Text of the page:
by Brina Nov. 27, 2018
end of the elite season start of the NCAA season, so I wanted to take moment to share a fascinating graph by Shelli Koszdin of Stick It Media (@ononokomachi on Twitter)
We've all heard the line that the open-ended scoring system ruined gymnastics. If you look at the thriving gymnastics fanbase today - year-round gymnerds and four-year fans alike - it's hard to argue that elite women's gymnastics has really suffered. And women's NCAA gymnastics still uses the perfect 10.
But for men's NCAA gymnastics, the question is a little more open. There's a much closer link between elite MAG and NCAA MAG - almost every internationally competitive male gymnast in the United States is or was part of an NCAA team - so in 2007, men's NCAA gymnastic switched to using a scoring system that is very similar to the FIG's Code of Points. Forty years ago, there were more MAG teams than there are today. And forty years ago, the NCAA used the perfect 10 system.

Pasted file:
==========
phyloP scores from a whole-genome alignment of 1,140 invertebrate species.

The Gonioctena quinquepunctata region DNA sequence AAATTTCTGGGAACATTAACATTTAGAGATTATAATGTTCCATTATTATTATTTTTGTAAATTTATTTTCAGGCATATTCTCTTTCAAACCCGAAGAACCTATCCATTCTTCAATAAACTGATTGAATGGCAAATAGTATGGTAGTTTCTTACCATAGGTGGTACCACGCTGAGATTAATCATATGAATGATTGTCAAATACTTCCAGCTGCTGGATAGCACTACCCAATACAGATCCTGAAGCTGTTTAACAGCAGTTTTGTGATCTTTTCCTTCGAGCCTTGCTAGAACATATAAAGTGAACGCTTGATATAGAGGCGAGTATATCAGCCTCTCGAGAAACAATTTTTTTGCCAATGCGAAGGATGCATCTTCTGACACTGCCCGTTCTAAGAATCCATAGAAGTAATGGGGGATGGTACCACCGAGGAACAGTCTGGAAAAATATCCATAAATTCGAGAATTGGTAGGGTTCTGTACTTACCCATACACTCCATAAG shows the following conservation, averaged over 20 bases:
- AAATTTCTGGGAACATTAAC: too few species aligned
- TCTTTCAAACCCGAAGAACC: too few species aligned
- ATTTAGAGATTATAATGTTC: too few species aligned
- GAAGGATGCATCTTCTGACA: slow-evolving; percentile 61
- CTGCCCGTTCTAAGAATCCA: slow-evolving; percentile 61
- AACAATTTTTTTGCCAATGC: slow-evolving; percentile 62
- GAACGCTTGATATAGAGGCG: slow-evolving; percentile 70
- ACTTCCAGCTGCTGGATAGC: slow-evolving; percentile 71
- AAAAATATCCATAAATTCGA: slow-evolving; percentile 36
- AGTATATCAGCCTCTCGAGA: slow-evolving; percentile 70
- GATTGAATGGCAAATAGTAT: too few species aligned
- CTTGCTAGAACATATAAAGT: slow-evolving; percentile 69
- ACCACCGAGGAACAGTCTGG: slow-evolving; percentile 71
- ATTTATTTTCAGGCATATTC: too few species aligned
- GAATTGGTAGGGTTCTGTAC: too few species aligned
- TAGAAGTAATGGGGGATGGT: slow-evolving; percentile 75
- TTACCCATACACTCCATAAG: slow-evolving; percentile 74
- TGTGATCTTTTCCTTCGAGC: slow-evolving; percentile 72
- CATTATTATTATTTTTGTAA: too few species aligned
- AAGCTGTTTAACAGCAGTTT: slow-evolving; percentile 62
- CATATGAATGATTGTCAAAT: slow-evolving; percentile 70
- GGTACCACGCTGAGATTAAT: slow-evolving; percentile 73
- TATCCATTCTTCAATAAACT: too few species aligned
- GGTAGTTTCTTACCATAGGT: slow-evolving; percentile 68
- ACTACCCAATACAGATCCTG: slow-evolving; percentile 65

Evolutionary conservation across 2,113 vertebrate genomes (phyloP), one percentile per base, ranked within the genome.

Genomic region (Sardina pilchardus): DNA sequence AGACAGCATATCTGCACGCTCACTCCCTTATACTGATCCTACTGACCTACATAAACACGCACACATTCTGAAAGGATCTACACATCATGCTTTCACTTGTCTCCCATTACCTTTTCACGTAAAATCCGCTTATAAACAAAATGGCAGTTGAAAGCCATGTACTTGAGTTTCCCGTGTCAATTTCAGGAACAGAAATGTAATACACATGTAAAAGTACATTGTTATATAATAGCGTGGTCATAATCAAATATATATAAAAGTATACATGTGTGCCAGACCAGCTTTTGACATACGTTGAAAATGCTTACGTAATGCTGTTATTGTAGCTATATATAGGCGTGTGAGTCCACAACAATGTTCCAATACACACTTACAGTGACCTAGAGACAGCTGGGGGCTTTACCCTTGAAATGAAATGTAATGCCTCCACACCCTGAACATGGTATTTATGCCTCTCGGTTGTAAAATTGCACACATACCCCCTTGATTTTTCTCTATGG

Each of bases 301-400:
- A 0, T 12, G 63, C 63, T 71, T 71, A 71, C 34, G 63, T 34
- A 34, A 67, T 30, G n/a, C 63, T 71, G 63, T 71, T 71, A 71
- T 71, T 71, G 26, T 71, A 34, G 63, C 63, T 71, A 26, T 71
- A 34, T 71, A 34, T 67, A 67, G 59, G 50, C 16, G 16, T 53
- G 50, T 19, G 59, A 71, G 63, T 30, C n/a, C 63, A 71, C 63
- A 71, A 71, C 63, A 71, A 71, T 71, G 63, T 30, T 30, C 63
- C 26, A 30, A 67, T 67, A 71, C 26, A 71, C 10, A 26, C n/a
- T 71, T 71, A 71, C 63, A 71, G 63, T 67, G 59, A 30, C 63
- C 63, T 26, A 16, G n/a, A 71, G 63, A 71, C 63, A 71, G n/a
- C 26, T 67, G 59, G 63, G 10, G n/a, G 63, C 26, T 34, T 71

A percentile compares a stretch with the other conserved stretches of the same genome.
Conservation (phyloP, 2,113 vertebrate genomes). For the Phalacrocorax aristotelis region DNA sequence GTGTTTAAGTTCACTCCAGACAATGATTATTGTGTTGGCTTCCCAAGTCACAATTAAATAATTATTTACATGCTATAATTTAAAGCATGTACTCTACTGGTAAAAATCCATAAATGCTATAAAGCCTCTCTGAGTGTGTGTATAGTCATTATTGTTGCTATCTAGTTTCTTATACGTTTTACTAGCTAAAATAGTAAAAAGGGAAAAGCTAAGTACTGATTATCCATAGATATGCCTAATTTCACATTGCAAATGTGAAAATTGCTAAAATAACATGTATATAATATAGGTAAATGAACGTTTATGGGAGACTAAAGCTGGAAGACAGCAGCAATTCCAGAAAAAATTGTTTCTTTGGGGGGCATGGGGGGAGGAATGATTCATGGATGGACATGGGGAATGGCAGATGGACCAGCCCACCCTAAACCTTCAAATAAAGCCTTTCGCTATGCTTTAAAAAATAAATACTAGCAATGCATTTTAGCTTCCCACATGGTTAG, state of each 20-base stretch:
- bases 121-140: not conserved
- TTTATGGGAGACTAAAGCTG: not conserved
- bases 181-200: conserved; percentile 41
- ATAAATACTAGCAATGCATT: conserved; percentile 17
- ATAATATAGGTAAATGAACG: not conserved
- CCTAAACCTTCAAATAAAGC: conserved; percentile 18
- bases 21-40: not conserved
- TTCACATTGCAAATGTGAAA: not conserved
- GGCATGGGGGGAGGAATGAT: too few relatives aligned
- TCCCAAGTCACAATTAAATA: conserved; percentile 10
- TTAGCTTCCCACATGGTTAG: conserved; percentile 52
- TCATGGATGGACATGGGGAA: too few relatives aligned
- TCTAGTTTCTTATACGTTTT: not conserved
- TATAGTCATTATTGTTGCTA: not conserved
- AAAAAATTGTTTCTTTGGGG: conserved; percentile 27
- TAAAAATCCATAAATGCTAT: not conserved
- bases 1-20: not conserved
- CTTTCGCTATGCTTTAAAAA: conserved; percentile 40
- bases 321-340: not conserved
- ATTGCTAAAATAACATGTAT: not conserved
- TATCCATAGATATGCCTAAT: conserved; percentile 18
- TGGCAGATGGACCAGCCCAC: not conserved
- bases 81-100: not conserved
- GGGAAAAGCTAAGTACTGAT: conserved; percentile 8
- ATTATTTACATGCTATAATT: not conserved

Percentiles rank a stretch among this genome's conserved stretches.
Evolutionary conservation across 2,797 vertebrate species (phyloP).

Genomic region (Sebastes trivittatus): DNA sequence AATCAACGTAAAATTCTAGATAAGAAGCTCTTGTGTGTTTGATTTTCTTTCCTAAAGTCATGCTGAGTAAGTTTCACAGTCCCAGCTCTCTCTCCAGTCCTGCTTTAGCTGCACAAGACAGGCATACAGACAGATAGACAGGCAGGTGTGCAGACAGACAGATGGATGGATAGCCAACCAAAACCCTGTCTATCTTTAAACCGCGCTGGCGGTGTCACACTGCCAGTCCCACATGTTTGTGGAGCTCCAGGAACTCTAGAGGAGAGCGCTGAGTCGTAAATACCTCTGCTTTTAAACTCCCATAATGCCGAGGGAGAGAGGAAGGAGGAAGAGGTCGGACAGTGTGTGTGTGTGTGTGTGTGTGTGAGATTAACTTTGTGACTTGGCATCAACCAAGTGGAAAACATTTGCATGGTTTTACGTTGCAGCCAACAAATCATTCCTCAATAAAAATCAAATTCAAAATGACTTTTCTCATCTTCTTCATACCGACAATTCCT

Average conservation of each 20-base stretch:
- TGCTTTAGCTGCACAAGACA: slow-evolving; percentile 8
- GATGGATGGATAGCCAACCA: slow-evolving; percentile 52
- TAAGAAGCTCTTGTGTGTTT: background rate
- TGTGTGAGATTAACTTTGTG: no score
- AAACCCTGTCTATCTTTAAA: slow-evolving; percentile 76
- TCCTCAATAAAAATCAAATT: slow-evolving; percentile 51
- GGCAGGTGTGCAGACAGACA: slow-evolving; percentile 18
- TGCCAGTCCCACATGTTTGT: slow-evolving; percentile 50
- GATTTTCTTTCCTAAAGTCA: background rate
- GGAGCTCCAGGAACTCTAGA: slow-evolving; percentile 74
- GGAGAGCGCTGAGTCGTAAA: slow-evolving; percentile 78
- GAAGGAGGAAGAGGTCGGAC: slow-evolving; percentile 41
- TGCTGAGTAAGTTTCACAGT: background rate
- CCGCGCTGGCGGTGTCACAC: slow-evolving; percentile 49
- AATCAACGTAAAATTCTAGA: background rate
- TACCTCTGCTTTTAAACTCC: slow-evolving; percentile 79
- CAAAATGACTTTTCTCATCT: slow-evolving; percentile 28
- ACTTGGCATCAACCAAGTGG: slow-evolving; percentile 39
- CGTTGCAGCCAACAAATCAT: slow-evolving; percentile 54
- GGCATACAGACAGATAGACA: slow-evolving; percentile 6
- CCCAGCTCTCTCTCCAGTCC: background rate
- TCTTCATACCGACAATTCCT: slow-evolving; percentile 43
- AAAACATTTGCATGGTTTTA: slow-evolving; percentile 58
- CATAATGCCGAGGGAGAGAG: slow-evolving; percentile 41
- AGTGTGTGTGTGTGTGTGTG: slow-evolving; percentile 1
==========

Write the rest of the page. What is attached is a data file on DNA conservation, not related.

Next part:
So are these two things actually related? Let's look at the numbers. Check out this chart:
As you can see, over 80% of the men's programs that got cut were gone long before the end of the perfect 10. To me, this is pretty cut and dried: the open-ended scoring system didn't destroy men's NCAA gymnastics.
It's also worth noting that the decline of MAG NCAA programs can't be completely blamed on Title IX, either. After a 1984 Supreme Court decision, Title IX wasn't applied to athletic programs for a brief period until 1987 - meaning there was no immediate pressure for universities to cut low-performing men's programs in order to expand opportunities for women. Now, you could argue that athletic departments knew that equity in athletics would soon be required - the decision was controversial at the time and didn't exactly seem set in stone. But the relationship between the decline of men's NCAA gymnastics and the rise of women's collegiate athletics isn't so obvious.
Got a gym-relateded chart? Want to see it featured here? DM me on Twitter (@scoreforscore) or e-mail me at firstname.lastname@example.org!
Tags: Chart of the Day